Another book that I found interesting was Dear Bully​ ​. This book is also written by a variety of people and they talk about their stories and how they were able to share with other people. One story that stood out to me was written by Courtney Sheinmel and it was titled Dear Audrey. With this story, Courtney explains how her own best friend had bullied her. In the seventh grade Courtney and Audrey were best friends and they would always hang out together, but after a few months Courtney noticed Audrey not wanting to hang out as much anymore.

When grade eight came around Audrey kept saying "oh, my little headache," but the thing Courtney didn't know was that Audrey was calling her a headache. After Audrey was transferred to a new school in the ninth grade, things started to look up for Courtney, the friends she has today are extraordinary and loyal. Even though Courtney was being bullied, she knew that Audrey had an impact on her life (Dear Bully 30-34).

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There are different programs that help with kids that are either bullied, depressed, or have any other mental health issues. There is a National Suicide Prevention Lifeline number that directs you to the nearest crisis center and it provides 24-hour crisis counseling and mental health referrals. Another way a child could get help is if they either talk to their teacher, principal, parents, or any other guardian (What is Bullying).

Some parents believe that bullying can help their child as they get older. They believe that it could help their child "toughen up" in a sense because it could help learn how to not show fear. Parents like this also think that bullying could help their child as it gives them a taste of what the real world has to offer. Adults think that if a child gets bullied and learns to ignore it, it may lead that child to having a successful life.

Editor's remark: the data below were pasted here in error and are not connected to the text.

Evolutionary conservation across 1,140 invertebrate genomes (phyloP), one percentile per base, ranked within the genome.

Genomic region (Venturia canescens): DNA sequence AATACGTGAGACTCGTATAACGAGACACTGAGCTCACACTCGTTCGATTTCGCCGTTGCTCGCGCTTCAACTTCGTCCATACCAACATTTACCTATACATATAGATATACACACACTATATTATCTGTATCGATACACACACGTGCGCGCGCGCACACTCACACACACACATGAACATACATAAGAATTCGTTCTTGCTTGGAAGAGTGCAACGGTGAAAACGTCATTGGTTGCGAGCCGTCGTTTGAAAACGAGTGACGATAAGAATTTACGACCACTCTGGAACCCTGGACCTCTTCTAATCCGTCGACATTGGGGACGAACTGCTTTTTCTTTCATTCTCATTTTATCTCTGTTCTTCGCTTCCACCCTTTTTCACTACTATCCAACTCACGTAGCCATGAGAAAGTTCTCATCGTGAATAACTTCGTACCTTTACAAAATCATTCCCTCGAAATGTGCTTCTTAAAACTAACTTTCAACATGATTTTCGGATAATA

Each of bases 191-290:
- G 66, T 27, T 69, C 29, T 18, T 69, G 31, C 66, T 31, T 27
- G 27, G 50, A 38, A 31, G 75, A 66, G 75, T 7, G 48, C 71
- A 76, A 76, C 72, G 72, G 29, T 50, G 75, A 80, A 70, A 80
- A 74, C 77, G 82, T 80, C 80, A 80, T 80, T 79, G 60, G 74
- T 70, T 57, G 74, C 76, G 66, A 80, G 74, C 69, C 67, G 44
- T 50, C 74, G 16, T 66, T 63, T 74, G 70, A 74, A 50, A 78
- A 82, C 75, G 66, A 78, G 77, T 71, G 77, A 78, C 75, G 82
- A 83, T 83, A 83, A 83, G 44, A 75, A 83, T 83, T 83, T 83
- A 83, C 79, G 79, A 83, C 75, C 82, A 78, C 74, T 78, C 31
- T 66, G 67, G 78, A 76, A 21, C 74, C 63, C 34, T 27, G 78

Based on my research I believe that schools around the world should have a zero tolerance policy on bullying because of the effects it has on children. When children are bullied it could lead to mental health issues, the child could possibly grow up in fear and not know how to stop it, and the child could also develop low self-esteem issues. Even though there are parents that believe bullying could toughen a kid up the effects of bullying could lead to a child taking their life.

Work Cited

CBC News. "Stalking Amanda Todd: The Man in the Shadows - The Fifth Estate." YouTube.

Commentary by Mark Kelley. 2014 Dec, 5, https://youtu.be/GRidpO7kUO0Dear Bully Seventy Authors Tell Their Stories. Paw Prints, 2011.

Hesapcioglu, Selma Tural, et al. "Bullying in schools and its relation with depressive symptoms, self-esteem, and suicidal ideation in adolescents/Okullardaki akran zorbaliginin ergenlerde depresif belirtiler, benlik saygisi ve ozkiyim dusuncesi ile iliskisi." Anadolu Psikiyatri Dergisi, vol. 19, no. 2, 2018, p. 210+. Gale Academic OneFile, https://link-gale-com.libdbmjc.yosemite.edu/apps/doc/A558814581/GPS?u=modestojc_m ain&sid=GPS&xid=50118fbc

Janopaul-Naylor, Elizabeth, and Edward Feller. "Cyberbullying: Harassment at Your Fingertips." Rhode Island Medical Journal, vol. 102, no. 9, Nov. 2019, pp. 7–9. EBSCOhost, search.ebscohost.com/login.aspx?direct=true&db=a9h&AN=139461002&site=ehost-live.

Todd, Amanda."My Story: Struggling, Bullying, Suicide, Self Harm", 7 Sept. 2012, https://youtu.be/vOHXGNx-E7E.

Noah, Trevor. Born a Crime: Stories From a South African Childhood. First edition. Spiegel & Grau, 2016. "What Is Bullying." StopBullying.gov, 30 May 2019, https://www.stopbullying.gov/what-is-bullying/index.html#.

Williford, Anne, et al. "The Effect of Bullying and Victimization on Cognitive Empathy Development during the Transition to Middle School." Child & Youth Care Forum, vol. 45, no. 4, Aug. 2016, pp. 525–541. EBSCOhost, search.ebscohost.com/login.aspx?direct=true&db=eric&AN=EJ1105133&site=ehost-live.

Vanderberg, Of Youth Communication Hope. Vicious: True Stories by Teens About Bullying. ReadHowYouWant.com Ltd, 2015.